Stop closure of broadcast houses, SERAP, NGE tell court
By John Eche
The Socio-Economic Rights and Accountability Project, SERAP and the Nigerian Guild of Editors, NGE have requested the Federal High Court in Lagos to order a stop to attempts by the National Broadcasting Commission to shut down over 50 broadcast stations in the country.
In a suit filed against President Muhammadu Buhari and the National Broadcasting Commission (NBC), the groups are asking the court to declare that “the arbitrary use of the NBC Act and broadcasting code to threaten, revoke and shut down 53 broadcast stations in the country for allegedly failing to renew their licenses,” is in vioation of the Nigerian constitution.
Also joined in the suit as Defendant is Mr Lai Mohammed, Minister of Information and Culture.
It will be recalled that the NBC had last week revoked the licenses of the 53 broadcast stations and threatened to shut down their operations within 24 hours over alleged N2.6 billion debt. Bowing to public pressure however, the NBC adjusted its action and now asked the stations “to pay all outstanding license fees on or before August 23, 2022 or shut down by 12am on August 24.”
Dissatisfied, the plaintiffs are challenging even the initial premise of the closure order.
In the suit number FHC/L/CS/1582/2022 filed Tuesday at the Federal High Court, Lagos, SERAP and NGE are asking the court to determine “whether section 10(a) of the Third Schedule to the National Broadcasting Act used by NBC to threaten revoke the licenses of 53 broadcast stations and shut them down is not in inconsistent and incompatible with freedom of expression and access to information.”
SERAP and NGE are asking the court for “a declaration that section 10(a) of the Third Schedule to the National Broadcasting Act used by NBC to threaten to revoke the licenses of 53 broadcast stations and to shut down the broadcast stations is unconstitutional and unlawful, as it violates freedom of expression.”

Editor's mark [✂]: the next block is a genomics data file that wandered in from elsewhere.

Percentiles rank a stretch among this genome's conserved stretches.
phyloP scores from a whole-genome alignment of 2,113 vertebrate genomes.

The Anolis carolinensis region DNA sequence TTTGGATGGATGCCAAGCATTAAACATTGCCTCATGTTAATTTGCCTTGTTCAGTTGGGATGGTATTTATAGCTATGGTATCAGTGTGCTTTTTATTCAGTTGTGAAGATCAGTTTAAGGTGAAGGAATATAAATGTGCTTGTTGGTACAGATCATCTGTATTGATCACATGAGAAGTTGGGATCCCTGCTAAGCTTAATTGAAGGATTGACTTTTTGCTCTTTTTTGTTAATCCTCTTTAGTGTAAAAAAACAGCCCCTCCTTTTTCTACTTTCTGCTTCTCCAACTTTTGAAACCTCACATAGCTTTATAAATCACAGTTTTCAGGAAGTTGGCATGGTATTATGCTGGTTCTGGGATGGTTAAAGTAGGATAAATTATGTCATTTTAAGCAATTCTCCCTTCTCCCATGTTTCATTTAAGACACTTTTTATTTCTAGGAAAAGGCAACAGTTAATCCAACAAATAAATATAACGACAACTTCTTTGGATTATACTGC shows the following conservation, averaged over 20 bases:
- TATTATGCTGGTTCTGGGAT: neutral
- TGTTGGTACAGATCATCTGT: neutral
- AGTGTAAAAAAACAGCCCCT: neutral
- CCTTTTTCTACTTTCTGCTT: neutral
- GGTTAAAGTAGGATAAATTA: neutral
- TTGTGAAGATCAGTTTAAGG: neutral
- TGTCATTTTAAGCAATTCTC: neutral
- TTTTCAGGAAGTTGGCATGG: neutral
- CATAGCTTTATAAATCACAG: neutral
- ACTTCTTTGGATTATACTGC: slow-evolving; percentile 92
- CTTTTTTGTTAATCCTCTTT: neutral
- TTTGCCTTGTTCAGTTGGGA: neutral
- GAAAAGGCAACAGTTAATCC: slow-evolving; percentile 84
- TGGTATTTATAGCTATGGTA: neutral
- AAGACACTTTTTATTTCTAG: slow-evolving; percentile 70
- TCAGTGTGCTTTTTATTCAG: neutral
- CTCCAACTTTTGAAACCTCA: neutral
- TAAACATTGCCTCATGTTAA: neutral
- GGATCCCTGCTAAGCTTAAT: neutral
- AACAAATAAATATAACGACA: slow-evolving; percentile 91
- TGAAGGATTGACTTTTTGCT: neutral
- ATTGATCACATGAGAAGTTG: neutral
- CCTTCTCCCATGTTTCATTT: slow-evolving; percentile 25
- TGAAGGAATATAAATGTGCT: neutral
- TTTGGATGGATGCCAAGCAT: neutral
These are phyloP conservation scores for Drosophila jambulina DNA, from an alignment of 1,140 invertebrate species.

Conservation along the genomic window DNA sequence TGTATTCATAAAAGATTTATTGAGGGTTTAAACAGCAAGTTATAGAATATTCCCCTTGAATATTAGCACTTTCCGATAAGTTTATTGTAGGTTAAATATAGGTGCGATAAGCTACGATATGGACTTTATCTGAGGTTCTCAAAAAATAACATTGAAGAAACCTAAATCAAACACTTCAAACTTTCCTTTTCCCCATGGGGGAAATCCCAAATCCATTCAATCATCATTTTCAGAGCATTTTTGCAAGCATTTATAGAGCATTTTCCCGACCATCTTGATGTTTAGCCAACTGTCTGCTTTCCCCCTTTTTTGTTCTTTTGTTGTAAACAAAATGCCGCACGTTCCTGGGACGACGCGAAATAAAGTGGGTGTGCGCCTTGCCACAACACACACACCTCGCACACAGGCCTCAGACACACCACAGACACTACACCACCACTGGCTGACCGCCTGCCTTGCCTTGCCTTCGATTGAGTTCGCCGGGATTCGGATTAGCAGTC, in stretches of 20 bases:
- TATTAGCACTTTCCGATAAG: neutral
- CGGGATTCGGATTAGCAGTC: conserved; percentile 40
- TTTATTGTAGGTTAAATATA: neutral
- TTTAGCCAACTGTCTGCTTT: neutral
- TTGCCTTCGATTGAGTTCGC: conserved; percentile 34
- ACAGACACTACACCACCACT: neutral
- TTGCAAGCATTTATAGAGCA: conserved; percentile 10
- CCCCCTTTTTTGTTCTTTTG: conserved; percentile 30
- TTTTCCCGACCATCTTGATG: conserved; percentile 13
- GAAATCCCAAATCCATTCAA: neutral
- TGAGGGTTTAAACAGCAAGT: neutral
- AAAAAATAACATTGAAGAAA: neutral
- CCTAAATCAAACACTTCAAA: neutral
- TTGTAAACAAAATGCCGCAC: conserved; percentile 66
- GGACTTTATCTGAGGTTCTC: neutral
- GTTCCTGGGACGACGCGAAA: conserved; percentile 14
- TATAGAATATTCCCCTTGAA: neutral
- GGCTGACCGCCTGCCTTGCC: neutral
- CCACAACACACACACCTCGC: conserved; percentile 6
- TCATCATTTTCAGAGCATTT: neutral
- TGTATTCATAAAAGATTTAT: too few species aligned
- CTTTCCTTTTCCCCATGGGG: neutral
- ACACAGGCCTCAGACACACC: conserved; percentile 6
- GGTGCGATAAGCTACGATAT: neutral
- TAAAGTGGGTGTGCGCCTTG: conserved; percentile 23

SERAP and NGE are seeking “an order of interim injunction restraining them, their agents or privies from revoking the licenses of 53 broadcast stations in the country and shutting their down operations, pending the hearing and determination of the motion on notice filed contemporaneously in this suit.”
In the suit, SERAP and NGE are arguing that: “The provisions of the Nigerian Constitution and human rights treaties on freedom of expression indicate that this right can be exercised through any medium.”
SERAP and NGE are also arguing that, “Effectively, these provisions recognize that every individual has the right to an equal opportunity to receive, seek and impart information through any communication medium without discrimination.”
According to SERAP and NGE, “the use of NBC Act and Code in this case would inadmissibly open the door to arbitrariness and would fundamentally restrict the freedom of expression that is an integral part of the public order protected the Nigerian Constitution and human rights treaties to which Nigeria is a state party.
The suit filed on behalf of SERAP and NGE by their lawyer Kolawole Oluwadare, read in part: “The media plays an essential role as a vehicle or instrument for the exercise of freedom of expression and information – in its individual and collective aspects – in a democratic society.”
“Indeed, the media has the task of distributing all varieties of information and opinion on matters of general interest.”
“The public has a right to receive and assess this information and opinion independently. Therefore, the existence of a free, independent, vigorous, pluralistic, and diverse media is essential for the proper functioning of a democratic society.”
“According to the Declaration of Principles on Freedom of Expression in Africa adopted by the African Commission on Human and Peoples’ Rights, ‘licensing processes shall seek to promote diversity in broadcasting. Any registration system for the media shall not impose substantive restrictions on the right to freedom of expression.’”